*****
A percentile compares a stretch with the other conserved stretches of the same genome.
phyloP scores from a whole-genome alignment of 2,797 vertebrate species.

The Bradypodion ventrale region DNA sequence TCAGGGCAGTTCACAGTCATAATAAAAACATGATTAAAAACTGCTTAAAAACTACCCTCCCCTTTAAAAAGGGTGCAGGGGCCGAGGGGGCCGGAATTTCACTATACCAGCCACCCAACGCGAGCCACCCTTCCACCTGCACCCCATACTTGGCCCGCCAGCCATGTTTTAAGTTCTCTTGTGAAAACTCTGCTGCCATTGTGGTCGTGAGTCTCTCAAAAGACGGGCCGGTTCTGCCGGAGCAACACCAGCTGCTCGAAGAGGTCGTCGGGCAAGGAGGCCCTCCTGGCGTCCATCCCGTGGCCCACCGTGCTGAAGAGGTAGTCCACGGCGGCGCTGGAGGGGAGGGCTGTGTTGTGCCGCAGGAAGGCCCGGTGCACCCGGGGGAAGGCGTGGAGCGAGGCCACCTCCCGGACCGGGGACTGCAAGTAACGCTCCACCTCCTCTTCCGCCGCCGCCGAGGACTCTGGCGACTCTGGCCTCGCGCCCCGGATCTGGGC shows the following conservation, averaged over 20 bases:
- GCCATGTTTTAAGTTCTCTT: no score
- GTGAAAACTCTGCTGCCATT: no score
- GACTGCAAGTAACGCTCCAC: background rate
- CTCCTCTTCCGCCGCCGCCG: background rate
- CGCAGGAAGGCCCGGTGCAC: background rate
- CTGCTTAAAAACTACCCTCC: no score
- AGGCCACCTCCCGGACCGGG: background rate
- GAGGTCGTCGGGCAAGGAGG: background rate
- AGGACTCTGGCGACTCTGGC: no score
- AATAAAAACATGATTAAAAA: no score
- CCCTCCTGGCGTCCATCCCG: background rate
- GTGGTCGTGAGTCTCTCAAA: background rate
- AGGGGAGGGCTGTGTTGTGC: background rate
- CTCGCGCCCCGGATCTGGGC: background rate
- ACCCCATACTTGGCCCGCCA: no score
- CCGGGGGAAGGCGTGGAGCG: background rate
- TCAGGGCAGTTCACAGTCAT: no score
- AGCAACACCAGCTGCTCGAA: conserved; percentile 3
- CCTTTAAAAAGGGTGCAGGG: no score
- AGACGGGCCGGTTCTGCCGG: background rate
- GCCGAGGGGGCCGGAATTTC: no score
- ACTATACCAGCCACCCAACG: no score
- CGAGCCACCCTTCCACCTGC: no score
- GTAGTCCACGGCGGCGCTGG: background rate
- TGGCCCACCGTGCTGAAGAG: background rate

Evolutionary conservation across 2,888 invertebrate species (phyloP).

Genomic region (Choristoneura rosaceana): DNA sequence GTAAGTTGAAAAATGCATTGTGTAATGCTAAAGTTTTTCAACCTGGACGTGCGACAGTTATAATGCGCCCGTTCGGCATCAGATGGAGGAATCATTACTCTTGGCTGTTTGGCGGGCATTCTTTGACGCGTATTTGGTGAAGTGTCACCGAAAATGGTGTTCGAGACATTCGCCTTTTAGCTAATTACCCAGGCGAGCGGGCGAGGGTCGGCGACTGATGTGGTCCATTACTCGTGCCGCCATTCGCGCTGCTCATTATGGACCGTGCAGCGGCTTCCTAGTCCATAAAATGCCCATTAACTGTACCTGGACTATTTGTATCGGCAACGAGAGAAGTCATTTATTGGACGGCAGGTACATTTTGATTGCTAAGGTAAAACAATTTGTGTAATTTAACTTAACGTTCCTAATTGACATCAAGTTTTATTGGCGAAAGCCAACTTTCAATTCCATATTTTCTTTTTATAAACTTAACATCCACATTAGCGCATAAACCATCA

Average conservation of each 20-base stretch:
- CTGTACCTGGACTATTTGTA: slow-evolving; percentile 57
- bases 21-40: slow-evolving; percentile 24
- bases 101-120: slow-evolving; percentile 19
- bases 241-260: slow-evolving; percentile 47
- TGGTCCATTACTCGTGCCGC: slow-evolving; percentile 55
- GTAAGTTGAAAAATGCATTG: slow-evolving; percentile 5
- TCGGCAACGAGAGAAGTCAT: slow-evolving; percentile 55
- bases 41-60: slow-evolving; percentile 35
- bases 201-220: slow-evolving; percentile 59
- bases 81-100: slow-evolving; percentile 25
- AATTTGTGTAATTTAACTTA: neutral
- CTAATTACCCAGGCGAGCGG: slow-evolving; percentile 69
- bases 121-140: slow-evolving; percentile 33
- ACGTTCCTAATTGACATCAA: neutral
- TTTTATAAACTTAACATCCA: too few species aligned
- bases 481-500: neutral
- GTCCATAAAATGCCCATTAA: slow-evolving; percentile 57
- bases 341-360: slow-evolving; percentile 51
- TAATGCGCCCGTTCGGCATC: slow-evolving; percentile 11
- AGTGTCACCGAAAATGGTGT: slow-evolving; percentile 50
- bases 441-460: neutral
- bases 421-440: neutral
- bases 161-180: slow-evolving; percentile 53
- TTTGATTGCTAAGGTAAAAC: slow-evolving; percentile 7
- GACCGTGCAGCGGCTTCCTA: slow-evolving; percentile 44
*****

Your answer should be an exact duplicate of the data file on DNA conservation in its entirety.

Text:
A percentile compares a stretch with the other conserved stretches of the same genome.
phyloP scores from a whole-genome alignment of 2,797 vertebrate species.

The Bradypodion ventrale region DNA sequence TCAGGGCAGTTCACAGTCATAATAAAAACATGATTAAAAACTGCTTAAAAACTACCCTCCCCTTTAAAAAGGGTGCAGGGGCCGAGGGGGCCGGAATTTCACTATACCAGCCACCCAACGCGAGCCACCCTTCCACCTGCACCCCATACTTGGCCCGCCAGCCATGTTTTAAGTTCTCTTGTGAAAACTCTGCTGCCATTGTGGTCGTGAGTCTCTCAAAAGACGGGCCGGTTCTGCCGGAGCAACACCAGCTGCTCGAAGAGGTCGTCGGGCAAGGAGGCCCTCCTGGCGTCCATCCCGTGGCCCACCGTGCTGAAGAGGTAGTCCACGGCGGCGCTGGAGGGGAGGGCTGTGTTGTGCCGCAGGAAGGCCCGGTGCACCCGGGGGAAGGCGTGGAGCGAGGCCACCTCCCGGACCGGGGACTGCAAGTAACGCTCCACCTCCTCTTCCGCCGCCGCCGAGGACTCTGGCGACTCTGGCCTCGCGCCCCGGATCTGGGC shows the following conservation, averaged over 20 bases:
- GCCATGTTTTAAGTTCTCTT: no score
- GTGAAAACTCTGCTGCCATT: no score
- GACTGCAAGTAACGCTCCAC: background rate
- CTCCTCTTCCGCCGCCGCCG: background rate
- CGCAGGAAGGCCCGGTGCAC: background rate
- CTGCTTAAAAACTACCCTCC: no score
- AGGCCACCTCCCGGACCGGG: background rate
- GAGGTCGTCGGGCAAGGAGG: background rate
- AGGACTCTGGCGACTCTGGC: no score
- AATAAAAACATGATTAAAAA: no score
- CCCTCCTGGCGTCCATCCCG: background rate
- GTGGTCGTGAGTCTCTCAAA: background rate
- AGGGGAGGGCTGTGTTGTGC: background rate
- CTCGCGCCCCGGATCTGGGC: background rate
- ACCCCATACTTGGCCCGCCA: no score
- CCGGGGGAAGGCGTGGAGCG: background rate
- TCAGGGCAGTTCACAGTCAT: no score
- AGCAACACCAGCTGCTCGAA: conserved; percentile 3
- CCTTTAAAAAGGGTGCAGGG: no score
- AGACGGGCCGGTTCTGCCGG: background rate
- GCCGAGGGGGCCGGAATTTC: no score
- ACTATACCAGCCACCCAACG: no score
- CGAGCCACCCTTCCACCTGC: no score
- GTAGTCCACGGCGGCGCTGG: background rate
- TGGCCCACCGTGCTGAAGAG: background rate

Evolutionary conservation across 2,888 invertebrate species (phyloP).

Genomic region (Choristoneura rosaceana): DNA sequence GTAAGTTGAAAAATGCATTGTGTAATGCTAAAGTTTTTCAACCTGGACGTGCGACAGTTATAATGCGCCCGTTCGGCATCAGATGGAGGAATCATTACTCTTGGCTGTTTGGCGGGCATTCTTTGACGCGTATTTGGTGAAGTGTCACCGAAAATGGTGTTCGAGACATTCGCCTTTTAGCTAATTACCCAGGCGAGCGGGCGAGGGTCGGCGACTGATGTGGTCCATTACTCGTGCCGCCATTCGCGCTGCTCATTATGGACCGTGCAGCGGCTTCCTAGTCCATAAAATGCCCATTAACTGTACCTGGACTATTTGTATCGGCAACGAGAGAAGTCATTTATTGGACGGCAGGTACATTTTGATTGCTAAGGTAAAACAATTTGTGTAATTTAACTTAACGTTCCTAATTGACATCAAGTTTTATTGGCGAAAGCCAACTTTCAATTCCATATTTTCTTTTTATAAACTTAACATCCACATTAGCGCATAAACCATCA

Average conservation of each 20-base stretch:
- CTGTACCTGGACTATTTGTA: slow-evolving; percentile 57
- bases 21-40: slow-evolving; percentile 24
- bases 101-120: slow-evolving; percentile 19
- bases 241-260: slow-evolving; percentile 47
- TGGTCCATTACTCGTGCCGC: slow-evolving; percentile 55
- GTAAGTTGAAAAATGCATTG: slow-evolving; percentile 5
- TCGGCAACGAGAGAAGTCAT: slow-evolving; percentile 55
- bases 41-60: slow-evolving; percentile 35
- bases 201-220: slow-evolving; percentile 59
- bases 81-100: slow-evolving; percentile 25
- AATTTGTGTAATTTAACTTA: neutral
- CTAATTACCCAGGCGAGCGG: slow-evolving; percentile 69
- bases 121-140: slow-evolving; percentile 33
- ACGTTCCTAATTGACATCAA: neutral
- TTTTATAAACTTAACATCCA: too few species aligned
- bases 481-500: neutral
- GTCCATAAAATGCCCATTAA: slow-evolving; percentile 57
- bases 341-360: slow-evolving; percentile 51
- TAATGCGCCCGTTCGGCATC: slow-evolving; percentile 11
- AGTGTCACCGAAAATGGTGT: slow-evolving; percentile 50
- bases 441-460: neutral
- bases 421-440: neutral
- bases 161-180: slow-evolving; percentile 53
- TTTGATTGCTAAGGTAAAAC: slow-evolving; percentile 7
- GACCGTGCAGCGGCTTCCTA: slow-evolving; percentile 44